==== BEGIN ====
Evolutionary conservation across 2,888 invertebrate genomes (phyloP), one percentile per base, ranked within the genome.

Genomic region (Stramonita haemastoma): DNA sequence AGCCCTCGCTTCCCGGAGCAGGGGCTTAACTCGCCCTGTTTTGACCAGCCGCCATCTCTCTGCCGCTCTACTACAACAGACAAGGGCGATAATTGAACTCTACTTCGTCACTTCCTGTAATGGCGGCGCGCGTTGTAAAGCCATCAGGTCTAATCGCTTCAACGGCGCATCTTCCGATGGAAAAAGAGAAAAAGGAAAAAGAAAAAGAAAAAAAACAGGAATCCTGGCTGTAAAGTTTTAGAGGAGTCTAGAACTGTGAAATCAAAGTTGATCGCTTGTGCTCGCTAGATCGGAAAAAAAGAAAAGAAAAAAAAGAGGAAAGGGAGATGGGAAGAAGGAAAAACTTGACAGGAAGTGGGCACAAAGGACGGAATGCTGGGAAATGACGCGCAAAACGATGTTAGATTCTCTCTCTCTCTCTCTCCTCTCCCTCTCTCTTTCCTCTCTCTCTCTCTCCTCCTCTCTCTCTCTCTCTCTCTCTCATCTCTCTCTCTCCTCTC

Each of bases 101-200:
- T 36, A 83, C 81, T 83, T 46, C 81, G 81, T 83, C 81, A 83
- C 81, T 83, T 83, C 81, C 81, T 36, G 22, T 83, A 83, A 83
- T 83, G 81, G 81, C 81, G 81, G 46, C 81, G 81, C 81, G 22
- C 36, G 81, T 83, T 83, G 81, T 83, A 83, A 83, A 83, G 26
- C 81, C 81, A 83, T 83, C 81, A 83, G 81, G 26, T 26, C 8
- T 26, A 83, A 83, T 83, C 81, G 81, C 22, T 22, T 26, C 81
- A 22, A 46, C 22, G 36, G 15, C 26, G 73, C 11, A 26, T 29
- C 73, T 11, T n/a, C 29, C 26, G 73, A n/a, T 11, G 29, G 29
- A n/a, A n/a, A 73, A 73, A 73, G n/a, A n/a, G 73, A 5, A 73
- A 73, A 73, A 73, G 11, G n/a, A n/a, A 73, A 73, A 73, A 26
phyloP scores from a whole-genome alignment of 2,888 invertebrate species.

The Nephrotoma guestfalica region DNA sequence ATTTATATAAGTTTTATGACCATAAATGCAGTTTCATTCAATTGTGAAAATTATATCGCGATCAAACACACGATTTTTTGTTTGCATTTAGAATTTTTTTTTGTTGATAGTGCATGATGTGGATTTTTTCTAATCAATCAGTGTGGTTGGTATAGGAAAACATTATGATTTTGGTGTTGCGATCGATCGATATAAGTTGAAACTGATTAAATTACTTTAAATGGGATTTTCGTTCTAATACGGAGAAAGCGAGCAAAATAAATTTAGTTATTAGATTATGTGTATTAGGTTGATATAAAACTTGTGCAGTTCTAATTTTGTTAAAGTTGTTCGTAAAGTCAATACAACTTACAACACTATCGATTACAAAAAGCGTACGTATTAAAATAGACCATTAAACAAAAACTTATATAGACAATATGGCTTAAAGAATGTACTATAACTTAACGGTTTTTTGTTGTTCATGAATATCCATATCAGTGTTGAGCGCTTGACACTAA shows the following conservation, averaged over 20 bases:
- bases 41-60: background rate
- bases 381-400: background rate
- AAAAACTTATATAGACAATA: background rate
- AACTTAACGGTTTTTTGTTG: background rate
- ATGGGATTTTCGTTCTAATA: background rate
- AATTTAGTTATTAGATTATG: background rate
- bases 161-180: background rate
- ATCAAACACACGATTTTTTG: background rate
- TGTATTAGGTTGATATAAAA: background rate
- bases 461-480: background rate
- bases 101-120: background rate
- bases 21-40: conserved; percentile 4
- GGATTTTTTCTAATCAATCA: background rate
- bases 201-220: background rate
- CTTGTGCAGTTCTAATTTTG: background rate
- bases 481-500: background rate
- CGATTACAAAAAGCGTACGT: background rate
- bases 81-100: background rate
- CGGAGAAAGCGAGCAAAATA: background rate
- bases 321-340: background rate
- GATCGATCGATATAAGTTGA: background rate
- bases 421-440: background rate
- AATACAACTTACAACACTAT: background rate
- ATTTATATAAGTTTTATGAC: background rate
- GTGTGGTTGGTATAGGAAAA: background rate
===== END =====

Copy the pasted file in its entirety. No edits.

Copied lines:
Evolutionary conservation across 2,888 invertebrate genomes (phyloP), one percentile per base, ranked within the genome.

Genomic region (Stramonita haemastoma): DNA sequence AGCCCTCGCTTCCCGGAGCAGGGGCTTAACTCGCCCTGTTTTGACCAGCCGCCATCTCTCTGCCGCTCTACTACAACAGACAAGGGCGATAATTGAACTCTACTTCGTCACTTCCTGTAATGGCGGCGCGCGTTGTAAAGCCATCAGGTCTAATCGCTTCAACGGCGCATCTTCCGATGGAAAAAGAGAAAAAGGAAAAAGAAAAAGAAAAAAAACAGGAATCCTGGCTGTAAAGTTTTAGAGGAGTCTAGAACTGTGAAATCAAAGTTGATCGCTTGTGCTCGCTAGATCGGAAAAAAAGAAAAGAAAAAAAAGAGGAAAGGGAGATGGGAAGAAGGAAAAACTTGACAGGAAGTGGGCACAAAGGACGGAATGCTGGGAAATGACGCGCAAAACGATGTTAGATTCTCTCTCTCTCTCTCTCCTCTCCCTCTCTCTTTCCTCTCTCTCTCTCTCCTCCTCTCTCTCTCTCTCTCTCTCTCATCTCTCTCTCTCCTCTC

Each of bases 101-200:
- T 36, A 83, C 81, T 83, T 46, C 81, G 81, T 83, C 81, A 83
- C 81, T 83, T 83, C 81, C 81, T 36, G 22, T 83, A 83, A 83
- T 83, G 81, G 81, C 81, G 81, G 46, C 81, G 81, C 81, G 22
- C 36, G 81, T 83, T 83, G 81, T 83, A 83, A 83, A 83, G 26
- C 81, C 81, A 83, T 83, C 81, A 83, G 81, G 26, T 26, C 8
- T 26, A 83, A 83, T 83, C 81, G 81, C 22, T 22, T 26, C 81
- A 22, A 46, C 22, G 36, G 15, C 26, G 73, C 11, A 26, T 29
- C 73, T 11, T n/a, C 29, C 26, G 73, A n/a, T 11, G 29, G 29
- A n/a, A n/a, A 73, A 73, A 73, G n/a, A n/a, G 73, A 5, A 73
- A 73, A 73, A 73, G 11, G n/a, A n/a, A 73, A 73, A 73, A 26
phyloP scores from a whole-genome alignment of 2,888 invertebrate species.

The Nephrotoma guestfalica region DNA sequence ATTTATATAAGTTTTATGACCATAAATGCAGTTTCATTCAATTGTGAAAATTATATCGCGATCAAACACACGATTTTTTGTTTGCATTTAGAATTTTTTTTTGTTGATAGTGCATGATGTGGATTTTTTCTAATCAATCAGTGTGGTTGGTATAGGAAAACATTATGATTTTGGTGTTGCGATCGATCGATATAAGTTGAAACTGATTAAATTACTTTAAATGGGATTTTCGTTCTAATACGGAGAAAGCGAGCAAAATAAATTTAGTTATTAGATTATGTGTATTAGGTTGATATAAAACTTGTGCAGTTCTAATTTTGTTAAAGTTGTTCGTAAAGTCAATACAACTTACAACACTATCGATTACAAAAAGCGTACGTATTAAAATAGACCATTAAACAAAAACTTATATAGACAATATGGCTTAAAGAATGTACTATAACTTAACGGTTTTTTGTTGTTCATGAATATCCATATCAGTGTTGAGCGCTTGACACTAA shows the following conservation, averaged over 20 bases:
- bases 41-60: background rate
- bases 381-400: background rate
- AAAAACTTATATAGACAATA: background rate
- AACTTAACGGTTTTTTGTTG: background rate
- ATGGGATTTTCGTTCTAATA: background rate
- AATTTAGTTATTAGATTATG: background rate
- bases 161-180: background rate
- ATCAAACACACGATTTTTTG: background rate
- TGTATTAGGTTGATATAAAA: background rate
- bases 461-480: background rate
- bases 101-120: background rate
- bases 21-40: conserved; percentile 4
- GGATTTTTTCTAATCAATCA: background rate
- bases 201-220: background rate
- CTTGTGCAGTTCTAATTTTG: background rate
- bases 481-500: background rate
- CGATTACAAAAAGCGTACGT: background rate
- bases 81-100: background rate
- CGGAGAAAGCGAGCAAAATA: background rate
- bases 321-340: background rate
- GATCGATCGATATAAGTTGA: background rate
- bases 421-440: background rate
- AATACAACTTACAACACTAT: background rate
- ATTTATATAAGTTTTATGAC: background rate
- GTGTGGTTGGTATAGGAAAA: background rate